See that hole to the left of the frog? That's where the power connects. That's not plastic, it's blackened metal. These have always had metal frogs. Only the Snap-Track turnouts have plastic frogs. Actually, I think either lower on the front or maybe on the back of the Atlas package for the Custom-Line turnouts it even says "blackened metal frog".

 That said - I hooked wires to them on my previous layout and then never actually powered the frog - even my smallest loco could creep over the turnouts without stalling (smallest being a bachman 44 tonner). But - I had power feeders on all 3 legs of every turnout, at no point was I relying on the joints or embedded jumpers to power each part of the turnout.

                               --Randy

 


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Posted by BigDaddy on Sunday, August 27, 2017 1:20 PM

starman
Can I power the Frog by bringing a wire up from the bottom and connect it to one of the flanges and a buss line?

The problem is that it can't just be any bus, it has to be connected to the correct bus, depending on which way the turnout is thrown.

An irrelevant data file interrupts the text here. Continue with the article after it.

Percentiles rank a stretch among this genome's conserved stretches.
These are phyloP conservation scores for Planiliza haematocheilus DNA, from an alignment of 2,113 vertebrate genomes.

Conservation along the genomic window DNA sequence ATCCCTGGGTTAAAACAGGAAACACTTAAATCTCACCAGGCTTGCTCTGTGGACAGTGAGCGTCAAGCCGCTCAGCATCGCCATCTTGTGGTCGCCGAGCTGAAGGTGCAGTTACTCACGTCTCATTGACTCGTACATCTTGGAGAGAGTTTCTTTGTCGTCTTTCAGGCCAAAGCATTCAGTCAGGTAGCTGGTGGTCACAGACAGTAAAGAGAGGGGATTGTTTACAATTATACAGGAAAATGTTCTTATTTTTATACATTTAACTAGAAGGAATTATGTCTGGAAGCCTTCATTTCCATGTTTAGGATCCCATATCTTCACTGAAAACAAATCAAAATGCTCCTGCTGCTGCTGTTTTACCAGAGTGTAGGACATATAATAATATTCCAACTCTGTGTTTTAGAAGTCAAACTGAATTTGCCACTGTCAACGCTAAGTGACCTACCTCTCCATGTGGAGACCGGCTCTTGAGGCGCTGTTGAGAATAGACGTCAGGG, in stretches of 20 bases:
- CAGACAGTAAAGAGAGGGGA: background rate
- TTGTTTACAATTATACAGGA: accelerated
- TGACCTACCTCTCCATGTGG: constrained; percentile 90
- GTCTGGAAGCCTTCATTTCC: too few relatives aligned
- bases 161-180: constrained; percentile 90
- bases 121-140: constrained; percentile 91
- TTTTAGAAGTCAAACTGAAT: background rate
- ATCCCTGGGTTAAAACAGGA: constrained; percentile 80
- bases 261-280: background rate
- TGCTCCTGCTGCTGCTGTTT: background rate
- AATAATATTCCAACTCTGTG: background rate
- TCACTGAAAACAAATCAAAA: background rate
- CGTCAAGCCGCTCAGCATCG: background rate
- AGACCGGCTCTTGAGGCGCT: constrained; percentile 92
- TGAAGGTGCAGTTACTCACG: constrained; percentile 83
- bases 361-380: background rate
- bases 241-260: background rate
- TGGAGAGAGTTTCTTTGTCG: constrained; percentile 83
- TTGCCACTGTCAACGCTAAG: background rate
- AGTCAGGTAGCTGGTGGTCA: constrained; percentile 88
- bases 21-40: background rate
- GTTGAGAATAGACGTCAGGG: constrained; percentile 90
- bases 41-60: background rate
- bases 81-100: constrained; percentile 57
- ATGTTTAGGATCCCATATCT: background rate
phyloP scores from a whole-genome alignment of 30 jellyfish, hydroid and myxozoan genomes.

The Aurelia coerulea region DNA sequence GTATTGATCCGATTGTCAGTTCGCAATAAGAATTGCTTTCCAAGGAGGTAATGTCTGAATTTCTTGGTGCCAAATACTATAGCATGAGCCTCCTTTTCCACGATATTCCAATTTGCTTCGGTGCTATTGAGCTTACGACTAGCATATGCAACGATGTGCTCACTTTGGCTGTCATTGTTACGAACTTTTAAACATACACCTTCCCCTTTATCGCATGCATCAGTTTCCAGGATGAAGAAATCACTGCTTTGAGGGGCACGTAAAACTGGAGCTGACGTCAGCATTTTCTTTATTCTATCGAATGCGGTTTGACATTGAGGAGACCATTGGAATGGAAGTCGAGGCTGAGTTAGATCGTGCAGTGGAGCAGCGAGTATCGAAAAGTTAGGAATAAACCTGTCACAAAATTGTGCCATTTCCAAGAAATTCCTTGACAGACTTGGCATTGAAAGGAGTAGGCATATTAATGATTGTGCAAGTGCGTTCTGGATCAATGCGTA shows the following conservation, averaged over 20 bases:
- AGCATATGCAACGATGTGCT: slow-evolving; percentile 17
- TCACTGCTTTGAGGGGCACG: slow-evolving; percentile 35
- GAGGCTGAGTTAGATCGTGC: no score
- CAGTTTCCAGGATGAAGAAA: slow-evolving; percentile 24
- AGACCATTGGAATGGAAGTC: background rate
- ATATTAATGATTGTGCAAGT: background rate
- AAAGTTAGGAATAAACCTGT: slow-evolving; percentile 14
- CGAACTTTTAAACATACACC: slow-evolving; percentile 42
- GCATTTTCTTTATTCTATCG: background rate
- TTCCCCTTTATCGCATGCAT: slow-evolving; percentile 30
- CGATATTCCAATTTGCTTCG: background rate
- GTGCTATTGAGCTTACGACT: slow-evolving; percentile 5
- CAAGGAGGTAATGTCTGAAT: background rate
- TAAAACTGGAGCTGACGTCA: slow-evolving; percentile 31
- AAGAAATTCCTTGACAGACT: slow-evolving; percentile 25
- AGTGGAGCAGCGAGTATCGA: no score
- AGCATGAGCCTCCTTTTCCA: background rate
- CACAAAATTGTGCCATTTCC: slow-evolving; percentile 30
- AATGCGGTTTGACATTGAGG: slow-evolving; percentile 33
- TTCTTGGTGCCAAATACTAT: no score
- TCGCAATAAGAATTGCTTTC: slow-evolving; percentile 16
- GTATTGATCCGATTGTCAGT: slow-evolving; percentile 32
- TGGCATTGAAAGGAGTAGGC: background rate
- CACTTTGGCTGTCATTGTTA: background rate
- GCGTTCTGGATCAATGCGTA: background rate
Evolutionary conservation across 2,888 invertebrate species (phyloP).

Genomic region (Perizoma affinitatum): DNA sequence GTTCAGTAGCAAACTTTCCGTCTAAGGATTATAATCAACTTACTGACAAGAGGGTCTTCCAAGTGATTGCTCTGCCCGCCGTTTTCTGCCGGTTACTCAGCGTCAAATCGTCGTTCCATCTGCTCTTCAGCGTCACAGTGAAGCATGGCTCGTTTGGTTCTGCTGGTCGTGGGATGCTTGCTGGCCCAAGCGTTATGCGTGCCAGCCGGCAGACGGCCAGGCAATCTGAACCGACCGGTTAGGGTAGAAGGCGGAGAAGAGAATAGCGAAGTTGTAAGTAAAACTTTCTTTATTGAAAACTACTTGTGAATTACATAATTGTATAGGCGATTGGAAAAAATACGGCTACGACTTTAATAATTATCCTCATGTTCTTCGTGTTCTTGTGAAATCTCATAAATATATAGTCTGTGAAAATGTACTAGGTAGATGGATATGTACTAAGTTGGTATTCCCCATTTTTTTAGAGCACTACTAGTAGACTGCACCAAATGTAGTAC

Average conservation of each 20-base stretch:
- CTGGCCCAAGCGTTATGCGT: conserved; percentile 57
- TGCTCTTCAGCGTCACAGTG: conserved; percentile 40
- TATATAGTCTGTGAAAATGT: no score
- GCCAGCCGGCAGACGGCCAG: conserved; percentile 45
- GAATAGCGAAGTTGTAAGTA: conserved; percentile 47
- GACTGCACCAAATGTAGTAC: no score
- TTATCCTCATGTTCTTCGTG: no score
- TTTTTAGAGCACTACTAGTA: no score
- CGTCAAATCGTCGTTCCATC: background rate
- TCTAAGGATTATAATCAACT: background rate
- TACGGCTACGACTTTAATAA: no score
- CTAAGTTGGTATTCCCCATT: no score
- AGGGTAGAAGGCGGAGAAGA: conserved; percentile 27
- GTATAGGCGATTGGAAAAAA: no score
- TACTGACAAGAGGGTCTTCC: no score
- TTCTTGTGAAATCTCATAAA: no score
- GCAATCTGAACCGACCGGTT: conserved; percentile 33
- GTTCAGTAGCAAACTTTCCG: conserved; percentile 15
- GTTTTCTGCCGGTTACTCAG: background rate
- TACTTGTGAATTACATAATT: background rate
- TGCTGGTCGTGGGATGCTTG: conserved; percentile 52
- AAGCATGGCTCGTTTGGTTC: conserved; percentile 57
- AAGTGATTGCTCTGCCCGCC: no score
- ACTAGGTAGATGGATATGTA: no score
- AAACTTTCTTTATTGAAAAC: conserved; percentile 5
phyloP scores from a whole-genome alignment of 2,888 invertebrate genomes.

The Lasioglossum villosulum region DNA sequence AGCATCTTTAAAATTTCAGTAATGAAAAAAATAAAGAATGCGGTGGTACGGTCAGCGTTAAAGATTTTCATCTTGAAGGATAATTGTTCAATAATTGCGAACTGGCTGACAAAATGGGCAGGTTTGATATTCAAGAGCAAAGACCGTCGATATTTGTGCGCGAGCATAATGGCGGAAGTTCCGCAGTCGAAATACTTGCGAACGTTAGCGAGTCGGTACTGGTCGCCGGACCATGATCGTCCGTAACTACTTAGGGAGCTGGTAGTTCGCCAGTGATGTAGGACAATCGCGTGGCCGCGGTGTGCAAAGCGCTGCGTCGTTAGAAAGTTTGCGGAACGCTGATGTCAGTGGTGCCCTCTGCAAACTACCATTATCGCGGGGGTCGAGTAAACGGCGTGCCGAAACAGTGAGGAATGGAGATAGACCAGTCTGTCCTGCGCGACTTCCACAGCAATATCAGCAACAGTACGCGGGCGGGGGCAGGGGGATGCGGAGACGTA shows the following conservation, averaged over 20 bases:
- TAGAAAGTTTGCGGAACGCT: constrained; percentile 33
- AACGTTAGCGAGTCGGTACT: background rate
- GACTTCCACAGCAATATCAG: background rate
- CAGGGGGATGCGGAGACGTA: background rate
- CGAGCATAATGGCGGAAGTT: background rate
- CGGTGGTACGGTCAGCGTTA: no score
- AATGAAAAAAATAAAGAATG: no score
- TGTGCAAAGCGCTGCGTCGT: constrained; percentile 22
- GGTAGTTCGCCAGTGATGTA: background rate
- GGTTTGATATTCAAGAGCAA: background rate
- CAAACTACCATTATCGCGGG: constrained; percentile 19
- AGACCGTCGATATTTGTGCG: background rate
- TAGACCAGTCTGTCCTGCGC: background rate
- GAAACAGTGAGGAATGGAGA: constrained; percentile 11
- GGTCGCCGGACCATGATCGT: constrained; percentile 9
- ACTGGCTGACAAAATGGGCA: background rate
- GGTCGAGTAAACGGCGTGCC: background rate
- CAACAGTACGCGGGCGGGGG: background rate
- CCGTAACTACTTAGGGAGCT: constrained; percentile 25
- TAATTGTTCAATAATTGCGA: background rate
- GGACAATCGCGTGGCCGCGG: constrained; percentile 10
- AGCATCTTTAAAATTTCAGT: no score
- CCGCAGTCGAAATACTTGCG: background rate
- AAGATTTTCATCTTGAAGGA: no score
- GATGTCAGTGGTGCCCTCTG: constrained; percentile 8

The Caboose Industries ground throw, that Ed suggested in the other thread is both a throw, to move the points and a switch connected to both bus wires that sends power to the frog.  The advantage is the cost is less than half compared to a hex frog juicer and 1/3 of a tortoise and you still manually control your turnouts.

If building a fancy control panel with routes and leds and push buttons isn't your favorite part of the hobby, add that to the advantage column.

Henry

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Posted by starman on Sunday, August 27, 2017 1:26 PM

rrinker

That said - I hooked wires to them on my previous layout and then never actually powered the frog - even my smallest loco could creep over the turnouts without stalling (smallest being a bachman 44 tonner). But - I had power feeders on all 3 legs of every turnout, at no point was I relying on the joints or embedded jumpers to power each part of the turnout.

                               --Randy

 

 

I have connected feeders from all 3 ends of each turnout, as well as each track segment.  The puzzling thing is that my engines (a 2-8-8-2 steam and a GP30 diesel) travel over a few turnouts just fine, but if going slow, actually come to a stop over most turnouts.

Jack